I am, sadly, too late to properly play along with this week’s Hit Me with Your Best Shot, but I figured it couldn’t hurt to throw an entry out there just for fun. Particularly coming hot on the heels of a maddeningly long posting drought, for which I do apologise, dear readers, and I’ll try to come back with some actual reviews sooner rather than later.
In the meanwhile, though, let’s attend to the matter at hand: the 2007 film Atonement, a polished and posh Best Picture nominee that I’ve really not thought about much in the last eight years, but I remember only vaguely liking. Turns out I still do – director Joe Wright entire filmography, I think, is haunted by an overly-stuffy, overly-bookish approach to telling stories; he makes enormously literate films at the expense, sometimes, of making living, breathing cinematic films. And this tendency is at its most present and draining in Atonement.
That being said, the film looks gorgeous in every last detail, including what could be rationally defended as the single most perfect piece of movie costuming of the 2010s, the green dress that Jacqueline Durran designed for Keira Knightley to wear during the most epochal and dramatic stretch of scenes in the film. It was a fair bet that the dress would end up at the center of whatever image I picked as my favorite shot, irrespective of any other consideration, and low and behold
There’s more going on here than just the dress of course – much more. This was one of the handful of images I remembered more or less perfectly from my first and only prior viewing of the film in the fall of 2007, in part because of how much it packs in. It’s a key moment in the narrative, to start with: this is the point at which little Briony Tallis (Saoirse Ronan, in what remains one of the greatest child performances of recent vintage) starts to become aware of the emotional costs of her actions up to that point in the film. Having told a lie – perhaps innocently, perhaps because she’d had all kinds of feelings of betrayal and sexual ardor stirred up that she didn’t know what to do with, and lying gave her a way to tamp all of that down – Briony has set in motion the actions that separate her elder sister Cecilia (Knightley) from her lover Robbie (James McAvoy). In this moment, staring down from her bedroom, Briony has just seen Robbie taken away from the police, leaving Cecilia and her enormously long shadow alone in a solitary patch of light, surrounded by darkness. You couldn’t do for a more effectively straightforward visual depiction of loneliness.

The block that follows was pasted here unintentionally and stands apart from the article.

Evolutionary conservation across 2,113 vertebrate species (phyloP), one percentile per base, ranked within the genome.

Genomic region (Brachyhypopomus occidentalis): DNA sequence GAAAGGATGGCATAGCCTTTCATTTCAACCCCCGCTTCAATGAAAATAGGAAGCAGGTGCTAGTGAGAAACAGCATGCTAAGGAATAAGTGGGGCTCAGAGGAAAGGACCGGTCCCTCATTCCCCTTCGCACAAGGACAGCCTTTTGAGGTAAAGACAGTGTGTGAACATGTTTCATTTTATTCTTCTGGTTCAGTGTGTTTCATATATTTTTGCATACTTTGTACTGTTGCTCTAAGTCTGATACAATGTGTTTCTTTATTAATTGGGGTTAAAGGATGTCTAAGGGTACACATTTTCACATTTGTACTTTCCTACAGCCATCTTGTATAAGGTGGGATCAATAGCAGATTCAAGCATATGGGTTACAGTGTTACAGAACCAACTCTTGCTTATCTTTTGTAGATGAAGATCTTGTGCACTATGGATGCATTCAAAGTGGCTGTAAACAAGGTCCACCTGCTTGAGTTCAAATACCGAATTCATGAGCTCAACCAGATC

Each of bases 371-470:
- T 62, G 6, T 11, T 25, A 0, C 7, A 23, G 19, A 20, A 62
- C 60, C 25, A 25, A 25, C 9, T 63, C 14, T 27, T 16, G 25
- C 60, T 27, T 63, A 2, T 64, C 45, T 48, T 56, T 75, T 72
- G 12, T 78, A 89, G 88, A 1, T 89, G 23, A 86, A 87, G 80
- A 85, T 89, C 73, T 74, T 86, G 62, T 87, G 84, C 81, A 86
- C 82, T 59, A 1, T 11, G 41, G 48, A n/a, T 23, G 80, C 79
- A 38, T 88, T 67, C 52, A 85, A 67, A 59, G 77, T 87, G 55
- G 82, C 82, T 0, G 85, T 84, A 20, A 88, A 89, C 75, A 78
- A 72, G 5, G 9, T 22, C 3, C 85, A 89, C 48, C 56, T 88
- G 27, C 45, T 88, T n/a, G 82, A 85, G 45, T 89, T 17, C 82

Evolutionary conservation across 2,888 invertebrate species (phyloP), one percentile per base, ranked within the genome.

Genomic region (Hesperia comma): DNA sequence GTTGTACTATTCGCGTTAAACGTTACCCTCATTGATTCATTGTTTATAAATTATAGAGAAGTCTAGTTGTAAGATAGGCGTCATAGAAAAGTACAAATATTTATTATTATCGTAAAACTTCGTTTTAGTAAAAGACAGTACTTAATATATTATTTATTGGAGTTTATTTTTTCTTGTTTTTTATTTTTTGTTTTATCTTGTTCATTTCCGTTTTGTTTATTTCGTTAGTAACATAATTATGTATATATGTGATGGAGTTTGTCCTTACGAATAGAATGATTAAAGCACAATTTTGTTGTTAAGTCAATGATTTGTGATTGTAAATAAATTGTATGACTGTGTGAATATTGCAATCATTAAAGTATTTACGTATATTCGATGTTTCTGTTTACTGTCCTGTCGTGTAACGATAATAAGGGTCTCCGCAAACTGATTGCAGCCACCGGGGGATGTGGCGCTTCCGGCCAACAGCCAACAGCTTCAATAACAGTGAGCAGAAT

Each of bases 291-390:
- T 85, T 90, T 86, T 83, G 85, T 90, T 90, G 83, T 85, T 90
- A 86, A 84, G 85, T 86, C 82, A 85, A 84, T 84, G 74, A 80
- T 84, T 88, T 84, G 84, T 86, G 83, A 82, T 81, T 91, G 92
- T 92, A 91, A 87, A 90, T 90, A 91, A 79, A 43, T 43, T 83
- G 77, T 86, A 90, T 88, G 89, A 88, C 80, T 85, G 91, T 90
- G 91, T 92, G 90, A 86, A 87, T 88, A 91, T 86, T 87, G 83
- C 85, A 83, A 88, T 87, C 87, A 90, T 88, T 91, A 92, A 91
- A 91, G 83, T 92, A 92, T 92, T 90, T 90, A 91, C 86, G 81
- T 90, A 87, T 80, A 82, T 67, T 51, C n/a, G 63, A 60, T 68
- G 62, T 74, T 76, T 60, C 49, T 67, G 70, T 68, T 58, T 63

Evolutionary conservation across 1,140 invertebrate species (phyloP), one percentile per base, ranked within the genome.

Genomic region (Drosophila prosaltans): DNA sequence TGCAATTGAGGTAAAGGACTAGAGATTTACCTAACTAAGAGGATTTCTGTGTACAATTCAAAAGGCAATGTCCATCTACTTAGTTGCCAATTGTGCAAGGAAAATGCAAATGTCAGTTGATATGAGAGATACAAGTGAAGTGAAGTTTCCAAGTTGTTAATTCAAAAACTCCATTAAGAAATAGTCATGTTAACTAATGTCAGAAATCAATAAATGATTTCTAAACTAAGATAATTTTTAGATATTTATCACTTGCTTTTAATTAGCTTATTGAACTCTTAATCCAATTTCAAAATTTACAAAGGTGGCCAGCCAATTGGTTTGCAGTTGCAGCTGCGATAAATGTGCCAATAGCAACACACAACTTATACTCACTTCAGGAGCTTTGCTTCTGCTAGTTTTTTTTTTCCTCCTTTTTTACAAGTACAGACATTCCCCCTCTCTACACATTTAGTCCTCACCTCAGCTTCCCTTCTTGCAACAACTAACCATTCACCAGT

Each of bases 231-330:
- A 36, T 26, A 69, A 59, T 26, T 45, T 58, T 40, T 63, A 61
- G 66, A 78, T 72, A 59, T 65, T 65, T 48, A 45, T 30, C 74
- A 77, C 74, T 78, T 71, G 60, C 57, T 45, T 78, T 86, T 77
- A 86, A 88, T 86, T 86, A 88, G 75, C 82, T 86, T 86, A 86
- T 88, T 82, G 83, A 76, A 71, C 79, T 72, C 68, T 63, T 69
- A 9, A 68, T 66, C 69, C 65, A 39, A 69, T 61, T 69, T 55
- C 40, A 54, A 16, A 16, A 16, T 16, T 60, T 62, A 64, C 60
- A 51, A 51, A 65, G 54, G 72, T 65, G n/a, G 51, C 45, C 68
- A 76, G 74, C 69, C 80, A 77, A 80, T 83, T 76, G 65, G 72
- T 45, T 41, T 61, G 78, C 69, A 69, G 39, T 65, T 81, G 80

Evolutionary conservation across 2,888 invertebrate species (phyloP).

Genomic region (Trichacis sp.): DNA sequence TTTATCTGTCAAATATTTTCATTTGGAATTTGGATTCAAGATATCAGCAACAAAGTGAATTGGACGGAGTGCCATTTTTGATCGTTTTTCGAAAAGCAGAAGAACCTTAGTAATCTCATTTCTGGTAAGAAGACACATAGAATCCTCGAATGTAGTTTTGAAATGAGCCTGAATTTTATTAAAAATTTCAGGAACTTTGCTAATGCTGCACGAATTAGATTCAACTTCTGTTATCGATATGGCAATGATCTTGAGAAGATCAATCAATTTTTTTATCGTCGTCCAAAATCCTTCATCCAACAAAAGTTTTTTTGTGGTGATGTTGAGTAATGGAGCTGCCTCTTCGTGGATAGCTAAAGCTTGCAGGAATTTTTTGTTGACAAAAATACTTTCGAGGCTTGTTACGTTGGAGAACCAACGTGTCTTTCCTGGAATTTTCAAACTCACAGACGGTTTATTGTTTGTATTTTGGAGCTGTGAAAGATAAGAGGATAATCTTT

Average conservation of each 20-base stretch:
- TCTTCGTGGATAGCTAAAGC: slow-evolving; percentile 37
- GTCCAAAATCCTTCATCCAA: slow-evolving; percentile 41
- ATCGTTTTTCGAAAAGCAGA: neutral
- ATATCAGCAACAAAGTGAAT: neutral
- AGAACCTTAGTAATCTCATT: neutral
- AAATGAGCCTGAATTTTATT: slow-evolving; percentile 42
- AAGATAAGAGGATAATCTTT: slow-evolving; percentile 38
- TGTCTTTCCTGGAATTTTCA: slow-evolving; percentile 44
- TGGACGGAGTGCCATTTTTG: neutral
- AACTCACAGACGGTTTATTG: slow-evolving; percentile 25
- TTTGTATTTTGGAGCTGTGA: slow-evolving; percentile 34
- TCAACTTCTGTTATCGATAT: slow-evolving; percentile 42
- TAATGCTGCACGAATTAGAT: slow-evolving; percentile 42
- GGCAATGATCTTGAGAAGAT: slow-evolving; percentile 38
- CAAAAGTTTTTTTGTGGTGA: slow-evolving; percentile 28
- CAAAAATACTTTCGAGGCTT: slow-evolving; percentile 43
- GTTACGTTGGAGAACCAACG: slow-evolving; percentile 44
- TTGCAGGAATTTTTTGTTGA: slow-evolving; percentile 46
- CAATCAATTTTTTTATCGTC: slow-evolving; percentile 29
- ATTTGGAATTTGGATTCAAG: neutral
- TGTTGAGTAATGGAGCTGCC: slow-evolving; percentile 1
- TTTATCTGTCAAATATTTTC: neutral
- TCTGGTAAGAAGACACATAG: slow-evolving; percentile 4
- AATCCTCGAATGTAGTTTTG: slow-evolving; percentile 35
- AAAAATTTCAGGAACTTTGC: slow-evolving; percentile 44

That’s half of it, anyway. The other half is all in the framing. This is almost, but barely not quite, a direct POV shot from Briony’s perspective; the only reason we know that it’s not is because we can see the very indistinct shape of her head at the left side of the frame. And also that fuzzy stripe running more or less down the middle of the frame? That’s part of Briony’s window. In fact, three sides of the shot are boxed in by the view over Briony’s shoulder (it’s easier to see it in motion). And here we arrive at one of the key themes of Atonement, particularly in its first segment: voyeurism. This is very much a film about watching other people for emotional stimulation: most explicitly so in the sequence that finds Briony spying at Cecilia and Robbie having sex against a pair of bookshelves. But the sensation of looking permeates everything: Briony, an aspiring writer, is a character defined in terms of how she looks at things and how accurately or not she interprets them.
And we can take it even a little deeper than that: Atonement, I’ve mentioned, is a lusciously appointed film. It is, in no small part, about the pleasures we get, in the audience, from looking and watching and observing. That’s what makes this scene and many others play in a nastily ironic way, though I hadn’t thought about in those terms till later. Cecilia has been walloped emotionally, and we’re watching her, getting aesthetic pleasure from seeing a fictional character suffering; we’re getting a more direct sensory pleasure from the sharp colors of that green dress. Briony isn’t the only semi-predatory voyeuristic POV that Atonement is aware of, and implicitly critiquing, as it turns out.